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Re: RFC 2616 vs. AWWW

From: Pat Hayes <phayes@ihmc.us>
Date: Fri, 12 Oct 2007 10:20:41 -0500
Message-Id: <p06230904c3353da38c43@[]>
To: "Jonathan Rees" <jonathan.rees@gmail.com>
Cc: public-semweb-lifesci <public-semweb-lifesci@w3.org>

>As usual, I like your explanation very much. It borders on sophistry,
>but that doesn't bother me much, or won't until my next conversation
>with someone who's upset about the use of http: URIs to refer to
>things that aren't network resources.
>I've copied your email to the wiki page, reformatted a little bit.
>Hope that's OK. I also softened my conclusions a bit.
>The httpRange-14 resolution [1] is about identification (of a thing
>by/to an http server), not reference. If we translate it from the
>language of AWWW to the language of RFC 2616, we get
>  * If a [network] resource responds to a GET request with a 303 (See
>Other) response, then the thing identified [to the HTTP server] by
>that URI could be any thing;
>which is absurd since the thing identified by the URI is the resource
>that's responding to the GET. If I understand you correctly you would
>change the 'identified [to the HTTP server]' to 'referred to [by
>someone]', yes?

Yes, exactly. There is a history here, of the word "identifies" 
having been used ambiguously to mean either 'refers to' or the older 
sense, which I like to gloss as 'accesses'. So in some documents it 
means one sense, others another; and in some it means both, which 
gets very confusing.

>It's not clear who or what is doing the referring -
>maybe RDF documents on the same server, or something like that.

Right. The technical thing to say would be something like: for 
purposes of determining reference, yadda yadda.

>(The text [to the HTTP server is mine, but I believe is a correct
>interpretation of the RFC.)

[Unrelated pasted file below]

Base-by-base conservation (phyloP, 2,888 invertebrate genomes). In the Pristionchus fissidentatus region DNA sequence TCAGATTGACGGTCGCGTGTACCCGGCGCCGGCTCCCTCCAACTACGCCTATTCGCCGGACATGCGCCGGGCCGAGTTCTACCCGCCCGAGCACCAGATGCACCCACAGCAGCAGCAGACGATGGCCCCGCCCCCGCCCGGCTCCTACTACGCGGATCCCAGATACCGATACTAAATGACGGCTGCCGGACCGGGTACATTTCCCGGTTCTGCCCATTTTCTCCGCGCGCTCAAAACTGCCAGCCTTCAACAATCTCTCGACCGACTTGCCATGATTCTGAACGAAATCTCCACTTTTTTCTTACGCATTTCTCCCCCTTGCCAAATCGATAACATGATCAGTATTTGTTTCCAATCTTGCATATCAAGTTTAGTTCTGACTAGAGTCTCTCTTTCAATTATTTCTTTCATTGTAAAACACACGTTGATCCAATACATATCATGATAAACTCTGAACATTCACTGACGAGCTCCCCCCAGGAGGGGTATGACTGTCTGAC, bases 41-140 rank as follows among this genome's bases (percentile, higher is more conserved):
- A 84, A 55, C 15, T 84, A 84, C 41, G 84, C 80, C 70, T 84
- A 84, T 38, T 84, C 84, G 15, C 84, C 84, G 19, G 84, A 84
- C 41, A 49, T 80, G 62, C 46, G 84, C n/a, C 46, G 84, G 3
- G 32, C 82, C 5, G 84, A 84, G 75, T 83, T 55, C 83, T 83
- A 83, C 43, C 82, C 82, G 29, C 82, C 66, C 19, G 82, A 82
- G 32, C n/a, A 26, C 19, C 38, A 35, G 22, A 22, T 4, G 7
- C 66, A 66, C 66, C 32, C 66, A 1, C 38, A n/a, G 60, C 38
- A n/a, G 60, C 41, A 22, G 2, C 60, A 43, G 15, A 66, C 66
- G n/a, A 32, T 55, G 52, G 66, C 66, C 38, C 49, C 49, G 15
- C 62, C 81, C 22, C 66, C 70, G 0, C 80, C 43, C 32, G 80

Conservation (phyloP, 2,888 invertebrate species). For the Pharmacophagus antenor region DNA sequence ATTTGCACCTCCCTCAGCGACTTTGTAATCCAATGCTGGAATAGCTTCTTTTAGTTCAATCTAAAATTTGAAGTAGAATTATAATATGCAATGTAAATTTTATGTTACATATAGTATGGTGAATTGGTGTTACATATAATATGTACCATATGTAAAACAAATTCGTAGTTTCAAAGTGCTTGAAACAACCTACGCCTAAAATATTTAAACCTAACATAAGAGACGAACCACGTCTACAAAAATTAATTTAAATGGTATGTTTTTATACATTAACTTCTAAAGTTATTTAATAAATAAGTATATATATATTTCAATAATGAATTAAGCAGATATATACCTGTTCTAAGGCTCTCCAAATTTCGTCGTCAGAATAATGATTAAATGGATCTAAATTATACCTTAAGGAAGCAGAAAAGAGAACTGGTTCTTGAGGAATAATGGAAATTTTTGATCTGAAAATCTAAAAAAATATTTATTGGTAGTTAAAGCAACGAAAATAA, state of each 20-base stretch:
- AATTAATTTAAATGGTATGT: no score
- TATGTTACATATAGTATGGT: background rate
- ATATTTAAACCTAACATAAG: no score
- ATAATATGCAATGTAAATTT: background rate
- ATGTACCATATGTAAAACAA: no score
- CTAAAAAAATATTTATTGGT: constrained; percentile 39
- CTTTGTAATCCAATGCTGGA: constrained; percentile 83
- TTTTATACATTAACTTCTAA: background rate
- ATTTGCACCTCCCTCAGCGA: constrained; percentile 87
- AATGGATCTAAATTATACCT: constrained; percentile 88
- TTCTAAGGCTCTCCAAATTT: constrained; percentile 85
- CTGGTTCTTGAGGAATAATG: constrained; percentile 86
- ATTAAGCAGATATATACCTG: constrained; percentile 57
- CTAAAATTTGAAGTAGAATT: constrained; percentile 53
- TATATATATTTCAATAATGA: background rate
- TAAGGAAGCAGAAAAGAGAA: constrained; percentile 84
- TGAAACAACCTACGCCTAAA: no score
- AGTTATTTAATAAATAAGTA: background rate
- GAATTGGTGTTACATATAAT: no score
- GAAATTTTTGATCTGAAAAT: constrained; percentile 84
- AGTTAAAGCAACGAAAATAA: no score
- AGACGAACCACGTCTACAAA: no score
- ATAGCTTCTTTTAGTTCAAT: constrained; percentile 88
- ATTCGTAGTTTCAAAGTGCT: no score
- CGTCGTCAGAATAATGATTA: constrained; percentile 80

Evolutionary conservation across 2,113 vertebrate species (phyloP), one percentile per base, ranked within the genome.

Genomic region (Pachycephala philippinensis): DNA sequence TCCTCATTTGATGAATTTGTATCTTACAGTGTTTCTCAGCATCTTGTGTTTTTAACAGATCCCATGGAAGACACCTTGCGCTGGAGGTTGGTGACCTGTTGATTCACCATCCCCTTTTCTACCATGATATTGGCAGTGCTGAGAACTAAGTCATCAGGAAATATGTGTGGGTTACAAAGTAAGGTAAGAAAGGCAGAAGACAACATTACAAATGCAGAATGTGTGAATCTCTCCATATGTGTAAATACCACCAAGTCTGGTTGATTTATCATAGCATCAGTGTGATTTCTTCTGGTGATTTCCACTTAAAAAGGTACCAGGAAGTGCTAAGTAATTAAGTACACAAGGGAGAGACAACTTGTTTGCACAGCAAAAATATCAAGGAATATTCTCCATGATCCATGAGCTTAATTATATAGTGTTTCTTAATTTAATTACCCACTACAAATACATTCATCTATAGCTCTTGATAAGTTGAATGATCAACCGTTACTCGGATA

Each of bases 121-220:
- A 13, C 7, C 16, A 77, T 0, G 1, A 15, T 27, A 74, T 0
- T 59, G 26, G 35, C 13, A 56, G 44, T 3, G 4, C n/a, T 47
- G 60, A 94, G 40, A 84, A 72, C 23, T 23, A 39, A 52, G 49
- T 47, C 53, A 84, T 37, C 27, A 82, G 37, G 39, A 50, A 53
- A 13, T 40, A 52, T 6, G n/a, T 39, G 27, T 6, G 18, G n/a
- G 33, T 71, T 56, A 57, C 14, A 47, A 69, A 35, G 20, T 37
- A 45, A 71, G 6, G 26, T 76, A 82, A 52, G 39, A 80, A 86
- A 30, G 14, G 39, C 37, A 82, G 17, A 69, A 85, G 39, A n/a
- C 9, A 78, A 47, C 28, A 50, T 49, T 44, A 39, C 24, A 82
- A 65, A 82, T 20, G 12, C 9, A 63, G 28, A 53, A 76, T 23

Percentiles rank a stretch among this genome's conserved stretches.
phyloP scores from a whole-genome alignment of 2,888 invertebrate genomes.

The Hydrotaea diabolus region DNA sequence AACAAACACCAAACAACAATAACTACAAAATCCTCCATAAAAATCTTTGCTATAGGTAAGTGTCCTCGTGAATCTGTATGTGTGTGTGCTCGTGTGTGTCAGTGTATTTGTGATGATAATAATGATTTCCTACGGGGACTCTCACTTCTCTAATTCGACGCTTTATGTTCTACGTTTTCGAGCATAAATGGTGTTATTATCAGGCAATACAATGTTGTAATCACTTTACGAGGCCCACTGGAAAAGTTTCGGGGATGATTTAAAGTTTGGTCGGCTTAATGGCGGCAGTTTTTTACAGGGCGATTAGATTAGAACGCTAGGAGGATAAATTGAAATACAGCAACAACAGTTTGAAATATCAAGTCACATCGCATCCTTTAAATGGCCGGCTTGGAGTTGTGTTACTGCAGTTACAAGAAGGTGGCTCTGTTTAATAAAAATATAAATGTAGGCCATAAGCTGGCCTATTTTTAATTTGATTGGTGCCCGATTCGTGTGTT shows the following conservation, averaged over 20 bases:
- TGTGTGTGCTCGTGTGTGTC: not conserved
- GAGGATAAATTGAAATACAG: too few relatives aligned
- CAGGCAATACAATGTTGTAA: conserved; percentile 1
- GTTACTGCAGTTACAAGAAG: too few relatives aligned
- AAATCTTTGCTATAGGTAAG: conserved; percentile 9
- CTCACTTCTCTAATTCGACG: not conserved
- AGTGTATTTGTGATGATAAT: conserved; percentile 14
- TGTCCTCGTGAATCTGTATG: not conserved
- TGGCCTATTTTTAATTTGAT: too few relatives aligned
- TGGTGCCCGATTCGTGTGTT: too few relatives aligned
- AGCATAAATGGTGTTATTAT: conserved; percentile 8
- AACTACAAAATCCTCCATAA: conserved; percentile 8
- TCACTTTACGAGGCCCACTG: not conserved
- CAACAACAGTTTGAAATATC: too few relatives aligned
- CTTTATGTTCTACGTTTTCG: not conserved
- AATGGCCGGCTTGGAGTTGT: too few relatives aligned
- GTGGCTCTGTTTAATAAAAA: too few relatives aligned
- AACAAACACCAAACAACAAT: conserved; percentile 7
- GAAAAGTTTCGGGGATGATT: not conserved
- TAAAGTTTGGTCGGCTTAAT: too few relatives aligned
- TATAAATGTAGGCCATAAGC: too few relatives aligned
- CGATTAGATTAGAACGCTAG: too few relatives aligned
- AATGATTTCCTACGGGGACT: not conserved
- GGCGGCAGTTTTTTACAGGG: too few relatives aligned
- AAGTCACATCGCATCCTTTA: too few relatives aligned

>The 200 rule would be
>  * If a [network] resource responds to a GET request with a 2xx
>response, then the thing identified [to the HTTP server] by that URI
>is a [network] resource;
>which would be tautologous (unless different agents are doing the two
>acts of identifying??)

No, its just plain tautologous :-)

>, requiring a similar change 'identified [to the
>HTTP server]' to 'referred to [by someone]'.

Technically, the URI refers. So what it should say is:

* If a network resource responds to a GET request with a 2xx 
response, then that URI must be understood as referring to that 
network resource.

>Oddly, this rule doesn't tell you which network resource is
>referenced; it could be one that's unrelated to the network resource
>that responds to the GET.

Then that is a mistake, it should refer to the same resource.

>(Aside: As I have said before, the text also needs to be changed to
>say that the 200 only ''states'' that the referenced resource is a
>network resource, not that it ''is'' one, since the server could be

? I don't follow you. If any response other than a 404 comes back, 
then certainly there must have been a network resource there to emit 
the response. No room for error there, right? And what the 
httpRange-14 decision says (should say) is, then that URI should be 
understood as denoting that actual network resource. That matters to 
the sender of the GET, usually, more than than to the server. If Im 
messing around with URIs, I don't really care what the server thinks 
they denote. Its job is just to respond to my requests, not to have 
opinions about them.

>httpRange-14 screws citation - we can't use URIs identifying
>200-responding network resources to refer to things like journal
>articles, which are (ontologically) not network resources even if
>they're published online

Oh, I think we can let them be network resources. Being anal about 
avoiding ambiguity can only be taken so far before it starts getting 
irrational. BUt if you want to be, you'd have to distinguish the 
online document from the actual article (whose URI would 303 you to 
something else, which could actually be the online document, seems to 


>  - but that's another story (yes, I'm baiting


>[1] http://lists.w3.org/Archives/Public/www-tag/2005Jun/0039.html

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Received on Friday, 12 October 2007 15:20:59 UTC

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